13 Dec 2006

Pellet Boilers: the Okefen examined

To Welshpool, to take a look at Europe’s most advanced pellet boiler. I am guest of Andy Buroughs and his company Organic Energy. Andy Buroughs has been in the renewables business for 20 years, mostly in solar panels, and has recently got interested in pellet boilers after visiting Austria and tracking down Okefen. He has become the UK agent for Okefen and also for another Austrian company, solar panel maker Gasokol.

Now the Okefen pellet boiler is a very impressive piece of kit. I instinctively feet that a pellet boiler is a sort of upmarket wood stove but I am surprised to see just how upmarket a wood stove can get. This is, as Andy points out, the Mercedes of wood-fuelled boilers. It doesn’t actually burn the wood pellets, it gasifies them and then burns the resulting gas at something like 93% efficiency. As there is as much heat value in a wood pellet as there is in heating oil, by weight, you can see that it is a very efficient method of extracting heat from wood. And, of course, the pellets aren’t shovelled in by hand: they are fed in automatically by an auger or a vacuum tube (you choose). And the grate doesn’t need riddling out every morning – the residue can be cleaned up once every few weeks. Indeed, on a forthcoming model, available sometime in 2007, things should have moved on to such a point that the proud owner of an Okefen pellet boiler can get by with an annual visit from someone who a) delivers a year’s worth of pellets into the hopper b) empties the ash can for the year and c) carries out the annual service.

Wow, that really is hi-tech. Renewables without tears.

However there is a big ask here. The cost of the kit comes to around £12,000. From this you can deduct a £1,500 grant from the Low Carbon Building Programme, but even so, that is a ball-achingly large amount of money for what is, after all is said and done, a boiler. This price would include the pellet hopper arrangement but doesn’t go anywhere downstream from the boiler itself. No hot water tank, no radiators or underfloor heating system.

The Okefen is competing with such kit as oil boilers — cost maybe £2,500 including storage tank— and ground source heat pumps — perhaps £8,000 up to £10,000. OK, you get to burn a green fuel, unlike the alternatives, but even if pellet supply turns out to be as cheap and as plentiful as promised, it is never going to stack up financially. One of the very first things Andy said to me was that the Okefen “was very much an aspirational product.” I didn’t quite understand what he was on about until I got home and processed all the cost information. Now I see what he means. It’s a hell of a big ask.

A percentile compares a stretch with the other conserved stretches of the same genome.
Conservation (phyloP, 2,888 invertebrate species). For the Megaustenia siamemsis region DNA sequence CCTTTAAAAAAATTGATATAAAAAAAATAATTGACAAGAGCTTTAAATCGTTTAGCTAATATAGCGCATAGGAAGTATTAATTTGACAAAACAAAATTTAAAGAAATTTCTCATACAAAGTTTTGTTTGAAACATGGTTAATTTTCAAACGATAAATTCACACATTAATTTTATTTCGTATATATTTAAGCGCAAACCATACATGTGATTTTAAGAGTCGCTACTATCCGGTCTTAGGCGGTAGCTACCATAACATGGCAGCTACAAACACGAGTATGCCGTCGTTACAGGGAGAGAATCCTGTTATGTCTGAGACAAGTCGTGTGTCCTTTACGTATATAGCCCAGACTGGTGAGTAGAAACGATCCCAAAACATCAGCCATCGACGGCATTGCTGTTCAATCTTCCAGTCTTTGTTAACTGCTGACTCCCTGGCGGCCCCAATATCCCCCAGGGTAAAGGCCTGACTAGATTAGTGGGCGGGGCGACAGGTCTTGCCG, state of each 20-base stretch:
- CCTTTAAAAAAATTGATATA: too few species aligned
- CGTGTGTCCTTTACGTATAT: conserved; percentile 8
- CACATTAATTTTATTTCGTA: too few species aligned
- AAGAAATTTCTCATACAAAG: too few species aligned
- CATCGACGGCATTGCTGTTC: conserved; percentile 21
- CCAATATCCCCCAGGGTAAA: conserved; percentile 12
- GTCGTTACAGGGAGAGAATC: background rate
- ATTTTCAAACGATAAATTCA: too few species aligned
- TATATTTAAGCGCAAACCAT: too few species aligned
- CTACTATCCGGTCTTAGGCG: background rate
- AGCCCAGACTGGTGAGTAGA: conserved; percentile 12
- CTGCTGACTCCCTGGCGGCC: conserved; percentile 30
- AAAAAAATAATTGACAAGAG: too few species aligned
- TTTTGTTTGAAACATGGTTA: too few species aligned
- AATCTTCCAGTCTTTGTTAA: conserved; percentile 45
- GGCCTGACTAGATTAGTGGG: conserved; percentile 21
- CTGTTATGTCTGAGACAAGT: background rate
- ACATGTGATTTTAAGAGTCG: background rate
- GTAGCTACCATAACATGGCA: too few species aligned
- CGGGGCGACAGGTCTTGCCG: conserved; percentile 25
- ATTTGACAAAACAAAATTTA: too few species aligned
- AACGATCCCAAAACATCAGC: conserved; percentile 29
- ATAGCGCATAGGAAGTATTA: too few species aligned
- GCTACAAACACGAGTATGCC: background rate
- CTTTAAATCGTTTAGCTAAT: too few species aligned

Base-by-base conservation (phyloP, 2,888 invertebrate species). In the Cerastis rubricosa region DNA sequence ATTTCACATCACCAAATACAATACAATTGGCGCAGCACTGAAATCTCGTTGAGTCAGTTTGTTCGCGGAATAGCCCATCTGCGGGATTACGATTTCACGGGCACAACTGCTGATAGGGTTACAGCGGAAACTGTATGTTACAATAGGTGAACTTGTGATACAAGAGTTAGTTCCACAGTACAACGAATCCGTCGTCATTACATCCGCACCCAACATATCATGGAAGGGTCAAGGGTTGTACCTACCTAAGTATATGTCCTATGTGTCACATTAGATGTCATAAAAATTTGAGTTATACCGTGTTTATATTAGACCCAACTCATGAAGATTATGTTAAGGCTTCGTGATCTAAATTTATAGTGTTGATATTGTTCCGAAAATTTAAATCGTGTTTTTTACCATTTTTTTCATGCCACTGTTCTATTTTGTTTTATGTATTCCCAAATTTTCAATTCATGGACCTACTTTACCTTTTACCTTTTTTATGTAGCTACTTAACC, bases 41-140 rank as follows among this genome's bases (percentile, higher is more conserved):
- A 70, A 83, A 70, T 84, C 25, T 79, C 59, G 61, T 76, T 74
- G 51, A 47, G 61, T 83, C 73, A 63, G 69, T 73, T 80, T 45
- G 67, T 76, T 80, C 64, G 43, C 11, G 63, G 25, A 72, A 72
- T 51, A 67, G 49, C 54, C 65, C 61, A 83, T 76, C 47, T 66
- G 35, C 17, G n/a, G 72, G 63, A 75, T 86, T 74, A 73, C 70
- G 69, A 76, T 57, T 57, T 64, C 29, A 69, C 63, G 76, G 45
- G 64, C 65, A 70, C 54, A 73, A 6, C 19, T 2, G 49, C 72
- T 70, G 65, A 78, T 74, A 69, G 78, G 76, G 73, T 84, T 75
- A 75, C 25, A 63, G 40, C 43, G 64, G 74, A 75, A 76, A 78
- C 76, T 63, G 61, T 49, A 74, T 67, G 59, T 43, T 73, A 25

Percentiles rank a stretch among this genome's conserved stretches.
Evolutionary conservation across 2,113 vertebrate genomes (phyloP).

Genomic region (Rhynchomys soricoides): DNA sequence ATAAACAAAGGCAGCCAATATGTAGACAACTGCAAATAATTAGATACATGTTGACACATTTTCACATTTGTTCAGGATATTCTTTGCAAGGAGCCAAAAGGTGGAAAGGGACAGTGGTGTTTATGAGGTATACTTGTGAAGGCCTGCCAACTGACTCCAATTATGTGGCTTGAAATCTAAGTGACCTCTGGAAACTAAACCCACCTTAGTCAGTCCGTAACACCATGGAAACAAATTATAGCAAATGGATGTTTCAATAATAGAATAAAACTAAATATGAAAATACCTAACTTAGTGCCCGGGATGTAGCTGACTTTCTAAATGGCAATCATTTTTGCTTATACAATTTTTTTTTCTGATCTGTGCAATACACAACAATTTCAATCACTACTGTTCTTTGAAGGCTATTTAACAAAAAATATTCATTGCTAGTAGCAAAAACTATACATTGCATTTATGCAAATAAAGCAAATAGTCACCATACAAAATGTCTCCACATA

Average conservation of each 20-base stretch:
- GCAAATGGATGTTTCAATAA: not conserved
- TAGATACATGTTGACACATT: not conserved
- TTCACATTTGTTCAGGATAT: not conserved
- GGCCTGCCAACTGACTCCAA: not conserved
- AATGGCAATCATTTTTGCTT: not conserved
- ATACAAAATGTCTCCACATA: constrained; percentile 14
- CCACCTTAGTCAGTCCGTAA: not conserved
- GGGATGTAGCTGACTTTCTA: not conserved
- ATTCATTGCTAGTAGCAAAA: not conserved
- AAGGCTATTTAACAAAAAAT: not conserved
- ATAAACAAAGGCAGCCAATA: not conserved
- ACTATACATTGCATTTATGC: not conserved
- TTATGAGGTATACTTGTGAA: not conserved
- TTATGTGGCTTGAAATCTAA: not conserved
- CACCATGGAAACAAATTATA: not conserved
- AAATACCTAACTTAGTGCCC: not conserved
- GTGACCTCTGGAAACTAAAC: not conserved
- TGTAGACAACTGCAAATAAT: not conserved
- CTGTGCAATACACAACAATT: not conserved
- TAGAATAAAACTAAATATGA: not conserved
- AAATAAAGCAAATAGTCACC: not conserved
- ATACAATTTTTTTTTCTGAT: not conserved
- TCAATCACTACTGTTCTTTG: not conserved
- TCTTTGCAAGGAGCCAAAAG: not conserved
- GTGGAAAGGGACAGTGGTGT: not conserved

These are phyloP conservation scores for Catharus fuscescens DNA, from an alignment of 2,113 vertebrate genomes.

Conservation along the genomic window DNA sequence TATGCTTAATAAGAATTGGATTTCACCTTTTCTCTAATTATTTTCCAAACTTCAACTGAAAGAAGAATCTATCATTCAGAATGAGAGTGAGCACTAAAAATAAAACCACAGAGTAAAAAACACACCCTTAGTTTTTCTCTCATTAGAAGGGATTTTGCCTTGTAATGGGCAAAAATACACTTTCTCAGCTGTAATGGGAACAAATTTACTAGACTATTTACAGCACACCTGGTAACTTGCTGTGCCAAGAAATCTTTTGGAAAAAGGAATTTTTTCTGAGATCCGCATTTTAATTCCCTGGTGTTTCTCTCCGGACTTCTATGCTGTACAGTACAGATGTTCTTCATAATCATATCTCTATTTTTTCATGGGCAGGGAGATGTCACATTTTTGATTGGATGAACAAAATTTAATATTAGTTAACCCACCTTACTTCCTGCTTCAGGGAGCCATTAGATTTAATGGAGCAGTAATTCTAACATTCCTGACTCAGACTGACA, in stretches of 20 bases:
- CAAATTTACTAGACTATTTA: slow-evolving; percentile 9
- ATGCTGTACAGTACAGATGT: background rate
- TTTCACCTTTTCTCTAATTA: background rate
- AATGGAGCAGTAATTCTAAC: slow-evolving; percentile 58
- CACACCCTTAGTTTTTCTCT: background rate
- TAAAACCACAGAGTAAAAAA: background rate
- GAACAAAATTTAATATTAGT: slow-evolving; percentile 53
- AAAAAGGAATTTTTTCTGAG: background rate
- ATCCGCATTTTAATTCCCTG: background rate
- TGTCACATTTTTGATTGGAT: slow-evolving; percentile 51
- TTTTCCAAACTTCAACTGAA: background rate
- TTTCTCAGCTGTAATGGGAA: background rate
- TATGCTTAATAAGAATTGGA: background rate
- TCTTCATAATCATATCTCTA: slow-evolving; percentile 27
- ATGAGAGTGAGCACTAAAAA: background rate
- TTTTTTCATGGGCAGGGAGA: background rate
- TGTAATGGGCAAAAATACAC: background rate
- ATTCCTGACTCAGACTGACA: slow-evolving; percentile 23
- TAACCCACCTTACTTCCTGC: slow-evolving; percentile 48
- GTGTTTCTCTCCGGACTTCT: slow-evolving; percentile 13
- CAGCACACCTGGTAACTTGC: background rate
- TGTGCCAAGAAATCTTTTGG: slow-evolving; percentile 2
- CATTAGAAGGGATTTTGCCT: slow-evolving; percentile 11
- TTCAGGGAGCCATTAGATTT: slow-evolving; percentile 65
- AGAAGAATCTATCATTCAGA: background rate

But I have no doubt that there will be a number of well-heeled selfbuilders who will see the Okefen and fall in love and just have to have it. It’s a bit like that. It may even become the Aga for the Zero Carbon generation.

Although I wouldn’t try cooking on it. But then, I wouldn’t recommend cooking on an Aga either.


  1. Not sure how things stand in the UK but in Ireland pellet boiler installations seem to have taken off since grants were announced earlier in the year.
    There's been talk recently that local (Irish) suppliers are already struggling to keep up with demand for pellets and there may be shortages. Price increases also seem inevitable.

  2. I think they are establishing themselves much quicker in Ireland than they are over here in England. This may be because Balcas have built a huge pellet plant in Enniskillen. In the UK as a whole, there are still no more than about 200 pellet boilers in total, though that is up from abround 50 three years ago. Pellet supply seems to be pretty good in some parts, notably Wales, but other places are using imported pellets.